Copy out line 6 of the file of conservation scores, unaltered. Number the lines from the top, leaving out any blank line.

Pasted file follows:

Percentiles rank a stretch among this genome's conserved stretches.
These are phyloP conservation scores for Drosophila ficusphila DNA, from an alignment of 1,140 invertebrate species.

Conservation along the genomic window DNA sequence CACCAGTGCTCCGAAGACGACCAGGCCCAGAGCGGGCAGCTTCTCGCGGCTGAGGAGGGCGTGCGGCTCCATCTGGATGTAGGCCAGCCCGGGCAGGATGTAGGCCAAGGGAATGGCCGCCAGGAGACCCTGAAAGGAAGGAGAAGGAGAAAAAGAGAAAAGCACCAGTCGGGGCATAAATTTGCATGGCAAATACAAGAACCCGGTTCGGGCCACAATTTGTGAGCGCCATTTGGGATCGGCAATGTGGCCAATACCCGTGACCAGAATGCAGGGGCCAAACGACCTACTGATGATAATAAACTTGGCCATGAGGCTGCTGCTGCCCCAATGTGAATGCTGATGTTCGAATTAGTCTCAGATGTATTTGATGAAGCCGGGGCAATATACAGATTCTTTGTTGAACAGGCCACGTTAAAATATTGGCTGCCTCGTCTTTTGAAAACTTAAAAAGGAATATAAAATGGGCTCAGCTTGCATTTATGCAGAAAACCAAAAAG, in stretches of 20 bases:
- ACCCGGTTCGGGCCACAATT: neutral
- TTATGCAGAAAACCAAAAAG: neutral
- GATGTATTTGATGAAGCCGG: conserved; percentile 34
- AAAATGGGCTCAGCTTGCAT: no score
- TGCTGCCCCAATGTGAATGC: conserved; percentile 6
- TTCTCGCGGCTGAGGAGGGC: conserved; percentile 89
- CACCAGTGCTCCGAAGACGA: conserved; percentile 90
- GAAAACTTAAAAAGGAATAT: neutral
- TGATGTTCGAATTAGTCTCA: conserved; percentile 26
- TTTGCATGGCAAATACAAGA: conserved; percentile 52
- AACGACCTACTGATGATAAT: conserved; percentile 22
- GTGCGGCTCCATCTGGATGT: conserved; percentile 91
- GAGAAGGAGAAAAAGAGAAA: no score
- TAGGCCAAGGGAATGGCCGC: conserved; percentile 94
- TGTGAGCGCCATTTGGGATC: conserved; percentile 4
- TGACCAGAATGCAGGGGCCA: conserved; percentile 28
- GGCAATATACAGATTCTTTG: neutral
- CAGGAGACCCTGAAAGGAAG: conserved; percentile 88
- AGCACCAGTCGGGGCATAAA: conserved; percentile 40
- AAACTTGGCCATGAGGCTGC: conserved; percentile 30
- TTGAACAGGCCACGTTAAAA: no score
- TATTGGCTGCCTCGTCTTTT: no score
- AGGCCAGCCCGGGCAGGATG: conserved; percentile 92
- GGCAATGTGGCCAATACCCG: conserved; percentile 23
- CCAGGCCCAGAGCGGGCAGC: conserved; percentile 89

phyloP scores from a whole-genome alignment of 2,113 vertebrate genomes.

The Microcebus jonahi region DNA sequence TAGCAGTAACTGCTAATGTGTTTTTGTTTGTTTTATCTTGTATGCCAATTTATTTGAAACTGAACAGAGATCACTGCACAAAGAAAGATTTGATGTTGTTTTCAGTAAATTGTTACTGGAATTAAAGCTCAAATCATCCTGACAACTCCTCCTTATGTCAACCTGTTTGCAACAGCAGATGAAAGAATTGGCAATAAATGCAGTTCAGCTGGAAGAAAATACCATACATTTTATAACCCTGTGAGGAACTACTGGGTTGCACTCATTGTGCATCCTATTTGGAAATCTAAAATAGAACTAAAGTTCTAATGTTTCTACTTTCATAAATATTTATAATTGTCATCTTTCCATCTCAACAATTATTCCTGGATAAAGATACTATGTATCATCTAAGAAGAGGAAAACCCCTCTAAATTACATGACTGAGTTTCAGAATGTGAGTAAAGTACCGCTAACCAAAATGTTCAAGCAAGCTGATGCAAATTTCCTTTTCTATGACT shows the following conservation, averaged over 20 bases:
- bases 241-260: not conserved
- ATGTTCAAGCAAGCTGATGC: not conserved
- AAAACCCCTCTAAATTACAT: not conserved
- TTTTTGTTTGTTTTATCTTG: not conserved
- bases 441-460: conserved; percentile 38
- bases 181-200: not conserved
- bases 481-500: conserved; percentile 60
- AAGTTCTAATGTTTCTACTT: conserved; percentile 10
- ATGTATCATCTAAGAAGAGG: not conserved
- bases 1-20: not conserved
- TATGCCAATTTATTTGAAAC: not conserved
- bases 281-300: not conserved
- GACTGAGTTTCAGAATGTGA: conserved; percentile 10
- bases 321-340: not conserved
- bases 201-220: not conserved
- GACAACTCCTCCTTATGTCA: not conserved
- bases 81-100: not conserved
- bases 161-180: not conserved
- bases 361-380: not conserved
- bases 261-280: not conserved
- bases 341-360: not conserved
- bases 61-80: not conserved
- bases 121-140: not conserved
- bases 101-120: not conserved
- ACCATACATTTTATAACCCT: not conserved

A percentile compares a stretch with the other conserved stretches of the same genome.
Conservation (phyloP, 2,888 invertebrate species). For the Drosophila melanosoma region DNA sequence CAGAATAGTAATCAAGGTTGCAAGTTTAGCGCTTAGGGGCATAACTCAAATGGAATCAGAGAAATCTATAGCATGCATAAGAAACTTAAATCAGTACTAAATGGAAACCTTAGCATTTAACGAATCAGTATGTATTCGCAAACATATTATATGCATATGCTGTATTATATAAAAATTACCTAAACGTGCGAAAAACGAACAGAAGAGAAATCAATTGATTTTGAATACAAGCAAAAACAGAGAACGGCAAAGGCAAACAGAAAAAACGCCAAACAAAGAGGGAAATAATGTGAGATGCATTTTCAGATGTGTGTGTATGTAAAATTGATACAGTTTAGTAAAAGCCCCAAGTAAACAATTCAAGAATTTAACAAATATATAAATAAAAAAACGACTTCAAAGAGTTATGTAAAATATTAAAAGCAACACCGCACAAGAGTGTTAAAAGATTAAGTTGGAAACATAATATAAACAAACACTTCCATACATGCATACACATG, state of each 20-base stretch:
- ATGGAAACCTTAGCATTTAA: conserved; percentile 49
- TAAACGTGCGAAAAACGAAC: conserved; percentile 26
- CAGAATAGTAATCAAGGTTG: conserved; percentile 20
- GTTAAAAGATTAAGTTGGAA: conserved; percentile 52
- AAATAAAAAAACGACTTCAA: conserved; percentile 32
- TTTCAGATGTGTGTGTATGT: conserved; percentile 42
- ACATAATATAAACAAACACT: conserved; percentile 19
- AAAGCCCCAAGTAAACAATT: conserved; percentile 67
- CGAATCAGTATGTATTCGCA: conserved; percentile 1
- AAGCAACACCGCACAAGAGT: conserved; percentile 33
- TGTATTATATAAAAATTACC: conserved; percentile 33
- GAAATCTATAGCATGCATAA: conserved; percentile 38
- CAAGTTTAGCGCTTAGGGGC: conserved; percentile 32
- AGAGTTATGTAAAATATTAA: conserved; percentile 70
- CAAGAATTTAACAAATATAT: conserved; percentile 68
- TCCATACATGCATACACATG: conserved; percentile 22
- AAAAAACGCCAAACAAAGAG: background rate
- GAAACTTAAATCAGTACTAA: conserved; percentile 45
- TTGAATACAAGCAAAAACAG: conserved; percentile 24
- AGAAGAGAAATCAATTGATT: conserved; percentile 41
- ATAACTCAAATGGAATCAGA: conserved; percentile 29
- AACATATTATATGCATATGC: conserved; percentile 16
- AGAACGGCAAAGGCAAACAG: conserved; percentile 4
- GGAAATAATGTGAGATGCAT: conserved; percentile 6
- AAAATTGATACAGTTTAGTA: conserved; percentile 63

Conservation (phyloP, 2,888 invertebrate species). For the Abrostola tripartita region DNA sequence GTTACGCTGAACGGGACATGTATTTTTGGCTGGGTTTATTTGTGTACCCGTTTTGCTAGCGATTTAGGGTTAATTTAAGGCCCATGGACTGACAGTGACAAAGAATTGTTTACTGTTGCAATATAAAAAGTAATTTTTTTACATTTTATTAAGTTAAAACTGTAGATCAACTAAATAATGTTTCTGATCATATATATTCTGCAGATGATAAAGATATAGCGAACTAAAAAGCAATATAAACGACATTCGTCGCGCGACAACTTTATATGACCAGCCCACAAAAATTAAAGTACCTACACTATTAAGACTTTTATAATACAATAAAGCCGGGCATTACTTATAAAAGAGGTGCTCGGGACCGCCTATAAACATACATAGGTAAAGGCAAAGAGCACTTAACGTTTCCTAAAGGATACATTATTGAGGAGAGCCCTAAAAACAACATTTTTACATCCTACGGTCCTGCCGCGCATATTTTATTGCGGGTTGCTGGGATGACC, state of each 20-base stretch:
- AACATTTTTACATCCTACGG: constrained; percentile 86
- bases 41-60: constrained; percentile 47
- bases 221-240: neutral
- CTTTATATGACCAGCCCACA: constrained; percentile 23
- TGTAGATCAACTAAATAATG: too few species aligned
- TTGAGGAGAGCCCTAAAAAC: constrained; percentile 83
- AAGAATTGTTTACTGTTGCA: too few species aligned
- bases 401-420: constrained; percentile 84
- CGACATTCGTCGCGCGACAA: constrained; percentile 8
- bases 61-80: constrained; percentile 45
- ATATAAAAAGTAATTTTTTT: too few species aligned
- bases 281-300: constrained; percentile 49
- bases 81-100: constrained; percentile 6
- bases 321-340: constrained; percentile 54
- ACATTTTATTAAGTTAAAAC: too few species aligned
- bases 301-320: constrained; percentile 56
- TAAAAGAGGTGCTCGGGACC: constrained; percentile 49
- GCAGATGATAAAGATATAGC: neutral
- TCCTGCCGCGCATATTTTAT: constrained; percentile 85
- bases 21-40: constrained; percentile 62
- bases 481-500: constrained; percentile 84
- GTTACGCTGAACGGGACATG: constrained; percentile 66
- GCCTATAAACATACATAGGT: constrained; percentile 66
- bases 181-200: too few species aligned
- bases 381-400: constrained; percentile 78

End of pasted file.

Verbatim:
- GATGTATTTGATGAAGCCGG: conserved; percentile 34